How Loan Modifications Work

The government’s mortgage modification plan, Making Home Affordable, had a weak first year, but that doesn’t mean homeowners shouldn’t try to take advantage of it. The plan consists of several programs that aim to make mortgages more affordable, including the Home Affordable Refinance Program (HARP) and the Home Affordable Modification Program (HAMP).

Here’s how the modification programs Work:

Home Affordable Refinance Program

HARP helps struggling homeowners refinance into an affordable loan, especially those who do not qualify for a regular refinance because their current loans are underwater (the value of their homes has fallen below the value of their loans).

Basic HARP qualification requirements include:

  • The mortgage is for a primary residence;
  • The loan is up to 125% of the home’s value and is backed by Fannie Mae or Freddie Mac;
  • Mortgage payments are current and income is sufficient to afford the new payments.

Home Affordable Modification Program

HAMP modifies your existing loan, changing the terms to make it more affordable. This program is mandatory for Fannie Mae- and Freddie Mac-backed loans, but is not limited to them. HAMP offers servicers incentives for modifying any eligible mortgage.

Servicers must evaluate your eligibility for HAMP before starting foreclosure, and if you are eligible servicers must make a modification offer. Once in a trial plan, you are protected from foreclosure as long as you make your trial payments.

Factors considered for HAMP eligibility include:

  • Loan is on a primary residence;
  • Current mortgage payments exceed 31% of gross income;
  • Sufficient current income;
  • Value of loan after modification: If this is greater than before, the servicer is required to offer a HAMP modification. If not, then the decision is up to the servicer and owner of the loan.

In order to reduce payments to 31% of gross income, your servicer may:

  • Lower the interest rate: government-provided subsidies may bring it as low as 2%;
  • Extend the loan length;
  • Defer some principle: you will still owe the deferred amount, but you repay it only when either the rest of the loan has been paid or you sell the property;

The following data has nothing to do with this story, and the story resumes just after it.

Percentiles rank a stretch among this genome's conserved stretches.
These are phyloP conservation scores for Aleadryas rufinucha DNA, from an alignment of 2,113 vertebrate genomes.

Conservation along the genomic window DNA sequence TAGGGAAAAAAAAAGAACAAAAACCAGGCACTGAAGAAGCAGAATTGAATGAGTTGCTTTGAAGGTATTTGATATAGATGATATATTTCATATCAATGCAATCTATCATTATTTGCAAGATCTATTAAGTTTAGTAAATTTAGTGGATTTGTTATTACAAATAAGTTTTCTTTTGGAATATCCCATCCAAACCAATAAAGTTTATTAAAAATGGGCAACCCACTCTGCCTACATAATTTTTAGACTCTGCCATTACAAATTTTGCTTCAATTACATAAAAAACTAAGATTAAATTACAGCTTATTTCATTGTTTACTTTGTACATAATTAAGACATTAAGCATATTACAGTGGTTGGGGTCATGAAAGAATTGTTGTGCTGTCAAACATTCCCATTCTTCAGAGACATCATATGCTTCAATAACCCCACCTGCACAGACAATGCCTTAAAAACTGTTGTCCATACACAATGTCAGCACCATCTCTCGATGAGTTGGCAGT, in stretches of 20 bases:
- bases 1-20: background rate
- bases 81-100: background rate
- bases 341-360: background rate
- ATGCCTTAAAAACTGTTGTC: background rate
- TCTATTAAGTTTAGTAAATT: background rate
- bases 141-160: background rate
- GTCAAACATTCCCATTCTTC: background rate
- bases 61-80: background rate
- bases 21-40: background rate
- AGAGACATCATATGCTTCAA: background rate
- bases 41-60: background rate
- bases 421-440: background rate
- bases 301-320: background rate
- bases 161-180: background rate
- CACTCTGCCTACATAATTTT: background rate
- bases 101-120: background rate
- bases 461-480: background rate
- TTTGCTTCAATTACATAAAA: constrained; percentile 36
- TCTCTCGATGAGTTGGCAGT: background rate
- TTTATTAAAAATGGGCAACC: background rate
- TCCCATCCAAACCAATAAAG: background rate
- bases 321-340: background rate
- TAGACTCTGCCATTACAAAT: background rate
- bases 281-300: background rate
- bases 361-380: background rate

• Forgive a portion of the loan: this is optional, but Bank of America announced in March that it will consider principle reduction before interest rate reduction for some customers.

Changes to the modification programs

HAMP had problems early on and made only about 31,000 permanent modifications through early December. In response to homeowner complaints, program representatives worked with servicers to ensure they make every effort to obtain all necessary paperwork and then make timely decisions. More than 110,000 trials have now been made permanent.

Here are some key changes intended to make it easier for eligible homeowners to get help:

  • HARP was expanded to cover loans up to 125% of a homes value, up from the original 105%;
  • HARP, originally set to expire on June 10, 2010, has been extended until June 30, 2011;
  • Starting June 1, 2010, you must submit all needed documentation for HAMP before your eligibility will be evaluated. This should prevent people who do not qualify from entering the trial period and later being denied permanent modifications;
  • HAMP income verification will require submitting two pay stubs and authorizing access to tax returns instead of submitting a W-2;
  • HAMP now covers second mortgages. Bank of America, Wells Fargo, J.P. Morgan Chase and Citigroup have all signed on to this program as of March 25, 2010.

Not all mortgage modifications are going through HARP and HAMP, so even if you do not qualify for either, your servicer may still be able to help you. The government is currently scrutinizing lenders closely regarding their failures to work with some homeowners to make modifications work, so do not give up if you are having trouble. Hang in there as long as you can and contact your local HUD representative for help.